The Unemployed People’s Movement (UPM) has decided against a march in Makhanda on Thursday 12 September in support of the dissolution of the Makana Council. However, UPM members alongside other residents are expected to stage a peaceful picket outside the High Court in Grahamstown ahead of tomorrow’s hearing.
Lawyers for the UPM in February 2019 filed papers in the High Court in Makhanda calling for the dissolution of the Council and the appointment of an administrator in terms of Section 139(1)(c). The case is set down in the High Court for Thursday 12 September.
The UPM has taken Makana Municipality to court for allegedly breaching its obligation to ensure the provision of services to the Makana community in a sustainable manner, promoting a safe and healthy environment, and managing its administration, budgeting and planning processes to serve the Makana community’s basic needs and promote social and economic development. The court documents cite sections 152 and 153 of the Constitution in this regard.
In a media statement this week, the UPM said, “The people of the Makana Local Municipality in the Eastern Cape are tired of the poor service delivery and rampant corruption in the management of the municipality. The Grahamstown High Court will hear the dissolution of the Makana Council on Thursday, 12 September.”
The UPM said its decision to take Makana to court was supported by Makana residents, as well as the Southern Africa Human Rights Defenders Network (SAHRDN).
The 15 respondents listed alongside Makana’s Mayor and Municipal Manager and Council in the UPM’s application include the Eastern Cape Premier and his executive, the MEC and Minister for Co-operative Governance, the South African Municipal Workers Union and South Africa’s President.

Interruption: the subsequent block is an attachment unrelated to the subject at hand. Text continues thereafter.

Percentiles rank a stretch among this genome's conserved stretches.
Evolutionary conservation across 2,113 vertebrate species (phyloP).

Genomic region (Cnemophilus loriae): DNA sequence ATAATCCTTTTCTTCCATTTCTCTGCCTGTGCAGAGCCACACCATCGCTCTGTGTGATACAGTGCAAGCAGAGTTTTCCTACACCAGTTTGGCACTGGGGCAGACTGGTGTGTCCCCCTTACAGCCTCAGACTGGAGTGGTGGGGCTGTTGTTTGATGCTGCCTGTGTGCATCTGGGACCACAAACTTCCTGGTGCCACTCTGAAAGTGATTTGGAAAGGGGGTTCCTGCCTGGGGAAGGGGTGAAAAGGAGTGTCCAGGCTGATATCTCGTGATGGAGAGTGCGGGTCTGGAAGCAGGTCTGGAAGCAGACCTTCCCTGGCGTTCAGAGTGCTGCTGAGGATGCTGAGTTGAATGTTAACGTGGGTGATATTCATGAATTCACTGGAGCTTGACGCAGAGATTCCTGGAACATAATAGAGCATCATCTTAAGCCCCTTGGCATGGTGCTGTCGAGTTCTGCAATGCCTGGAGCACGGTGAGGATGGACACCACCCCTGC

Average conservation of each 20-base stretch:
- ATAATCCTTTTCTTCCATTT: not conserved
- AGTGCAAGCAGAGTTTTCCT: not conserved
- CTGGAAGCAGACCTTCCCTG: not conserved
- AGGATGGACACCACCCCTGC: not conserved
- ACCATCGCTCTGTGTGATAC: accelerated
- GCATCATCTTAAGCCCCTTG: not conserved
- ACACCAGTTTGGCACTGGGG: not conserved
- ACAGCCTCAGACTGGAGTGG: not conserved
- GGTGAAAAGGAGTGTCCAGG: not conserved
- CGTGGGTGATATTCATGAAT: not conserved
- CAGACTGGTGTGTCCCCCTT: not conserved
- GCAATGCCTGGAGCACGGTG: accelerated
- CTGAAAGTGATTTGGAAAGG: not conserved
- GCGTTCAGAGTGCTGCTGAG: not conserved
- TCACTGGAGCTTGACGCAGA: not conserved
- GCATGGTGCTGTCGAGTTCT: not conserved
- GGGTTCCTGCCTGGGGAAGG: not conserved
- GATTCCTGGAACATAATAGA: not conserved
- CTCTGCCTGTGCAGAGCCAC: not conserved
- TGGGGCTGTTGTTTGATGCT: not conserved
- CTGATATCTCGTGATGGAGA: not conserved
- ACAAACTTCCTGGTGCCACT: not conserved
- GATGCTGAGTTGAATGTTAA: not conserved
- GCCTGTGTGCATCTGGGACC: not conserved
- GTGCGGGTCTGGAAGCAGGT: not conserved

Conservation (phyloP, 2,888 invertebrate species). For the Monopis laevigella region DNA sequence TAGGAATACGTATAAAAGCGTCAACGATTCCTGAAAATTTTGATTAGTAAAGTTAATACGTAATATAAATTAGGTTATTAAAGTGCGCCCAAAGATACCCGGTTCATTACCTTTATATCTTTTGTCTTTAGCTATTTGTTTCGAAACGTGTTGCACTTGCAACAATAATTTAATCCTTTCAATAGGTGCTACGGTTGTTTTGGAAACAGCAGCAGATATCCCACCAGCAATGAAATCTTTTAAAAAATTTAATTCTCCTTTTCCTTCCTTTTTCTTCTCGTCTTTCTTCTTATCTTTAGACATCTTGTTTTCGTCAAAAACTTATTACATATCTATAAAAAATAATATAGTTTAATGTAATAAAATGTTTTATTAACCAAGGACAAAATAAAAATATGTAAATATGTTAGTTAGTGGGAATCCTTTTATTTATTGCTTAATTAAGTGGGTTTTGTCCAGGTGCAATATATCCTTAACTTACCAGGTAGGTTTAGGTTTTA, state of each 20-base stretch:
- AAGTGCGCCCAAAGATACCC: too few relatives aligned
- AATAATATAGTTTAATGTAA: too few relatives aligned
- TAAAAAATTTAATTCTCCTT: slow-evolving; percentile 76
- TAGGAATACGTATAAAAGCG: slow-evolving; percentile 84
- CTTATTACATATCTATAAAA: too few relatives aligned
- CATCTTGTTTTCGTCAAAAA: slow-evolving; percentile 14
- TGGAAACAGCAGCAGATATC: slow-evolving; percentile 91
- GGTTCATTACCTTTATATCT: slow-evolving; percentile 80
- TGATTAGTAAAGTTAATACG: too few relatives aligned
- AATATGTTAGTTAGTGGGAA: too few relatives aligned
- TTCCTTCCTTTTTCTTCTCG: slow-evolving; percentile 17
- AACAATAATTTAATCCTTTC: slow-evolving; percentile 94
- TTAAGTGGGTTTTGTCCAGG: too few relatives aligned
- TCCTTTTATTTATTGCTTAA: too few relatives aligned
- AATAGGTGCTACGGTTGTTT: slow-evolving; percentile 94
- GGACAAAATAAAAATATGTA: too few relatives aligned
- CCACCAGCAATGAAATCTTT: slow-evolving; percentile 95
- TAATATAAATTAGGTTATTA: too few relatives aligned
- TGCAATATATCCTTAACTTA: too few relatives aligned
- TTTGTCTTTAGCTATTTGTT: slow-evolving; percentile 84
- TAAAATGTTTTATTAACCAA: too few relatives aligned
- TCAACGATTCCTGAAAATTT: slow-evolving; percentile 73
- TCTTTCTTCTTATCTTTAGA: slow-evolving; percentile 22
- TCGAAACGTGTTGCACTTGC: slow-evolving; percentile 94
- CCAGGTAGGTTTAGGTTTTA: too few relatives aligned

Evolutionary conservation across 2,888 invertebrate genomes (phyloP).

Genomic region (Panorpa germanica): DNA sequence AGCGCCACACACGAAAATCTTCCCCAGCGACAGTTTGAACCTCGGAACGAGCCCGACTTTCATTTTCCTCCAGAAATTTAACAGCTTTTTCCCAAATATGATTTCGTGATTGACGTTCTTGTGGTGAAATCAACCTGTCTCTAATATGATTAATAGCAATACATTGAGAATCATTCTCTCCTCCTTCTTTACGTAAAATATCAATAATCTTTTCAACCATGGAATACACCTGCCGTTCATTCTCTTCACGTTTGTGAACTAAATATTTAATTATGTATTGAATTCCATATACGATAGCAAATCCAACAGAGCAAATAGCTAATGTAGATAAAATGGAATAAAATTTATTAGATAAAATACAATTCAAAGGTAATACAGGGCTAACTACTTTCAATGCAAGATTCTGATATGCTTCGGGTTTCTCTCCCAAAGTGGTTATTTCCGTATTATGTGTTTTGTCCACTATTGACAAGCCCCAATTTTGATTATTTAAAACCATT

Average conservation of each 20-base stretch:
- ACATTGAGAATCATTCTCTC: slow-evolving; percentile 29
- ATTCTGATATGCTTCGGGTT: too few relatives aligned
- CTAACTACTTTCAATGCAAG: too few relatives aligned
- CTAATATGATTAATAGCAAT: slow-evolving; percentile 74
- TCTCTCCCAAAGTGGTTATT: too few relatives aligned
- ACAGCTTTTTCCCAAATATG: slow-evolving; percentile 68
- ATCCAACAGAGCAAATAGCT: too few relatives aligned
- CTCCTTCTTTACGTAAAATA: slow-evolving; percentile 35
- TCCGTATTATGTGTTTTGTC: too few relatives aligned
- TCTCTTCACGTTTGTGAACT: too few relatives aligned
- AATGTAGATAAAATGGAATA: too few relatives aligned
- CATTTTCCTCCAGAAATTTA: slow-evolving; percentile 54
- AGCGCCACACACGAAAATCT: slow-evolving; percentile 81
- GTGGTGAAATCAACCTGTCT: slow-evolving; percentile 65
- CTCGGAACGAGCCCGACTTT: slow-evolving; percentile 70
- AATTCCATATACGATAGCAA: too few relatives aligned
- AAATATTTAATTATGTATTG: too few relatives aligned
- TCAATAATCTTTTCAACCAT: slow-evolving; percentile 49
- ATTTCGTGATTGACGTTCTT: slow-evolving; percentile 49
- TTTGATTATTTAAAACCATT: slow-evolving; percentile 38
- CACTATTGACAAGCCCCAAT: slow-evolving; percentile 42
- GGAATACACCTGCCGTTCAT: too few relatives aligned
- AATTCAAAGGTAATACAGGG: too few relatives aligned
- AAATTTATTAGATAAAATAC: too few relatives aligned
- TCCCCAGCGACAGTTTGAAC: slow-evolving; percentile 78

“The failures of the Makana Municipality include rampant corruption – the Kabuso report exposes the extent of corruption; a water crisis, residents go without water for days due to corrupt management of water and lack of mechanisms in place to deal with the effects of climate change; a poor sewerage system, many residents live in the sewers, the infrastructure of the sewers has dilapidated; poor road facilities, roads are riddled with potholes that are never filled,” the UPM said in their statement.
“Corruption erodes the capacity of the state to deliver on its constitutional mandate. Corruption has collapsed our municipality and forced people to drink water from the sewer. Corruption undermines human rights and is a threat to democracy. The will of the people will always be undermined by greedy and corrupt politicians,” UPM leader, Ayanda Kota, said.
“Access to basic services is a human right. No human being should be subjected to such poor living conditions. We support the call for better governance for the Makana Municipality,” Charles Clint Chimedza, Protection Officer at the SAHRDN, added.
The coalition of residents and civil society organisations backing the court action have opted against a march that had been planned. Instead, protesters are set to hold a stationary picket outside the High Court ahead of the 9am start.
“We’ve decided against a march,” Kota told Grocott’s Mail today. “Picketers will instead be dropped off outside the High Court.”
Kota said this was because with the xenophobic looting and violence taking place around the country, the climate was volatile. “We cannot take that chance,” Kota said. He said they would be discussing with the police their plans for tomorrow, to ensure safety for all our town’s residents.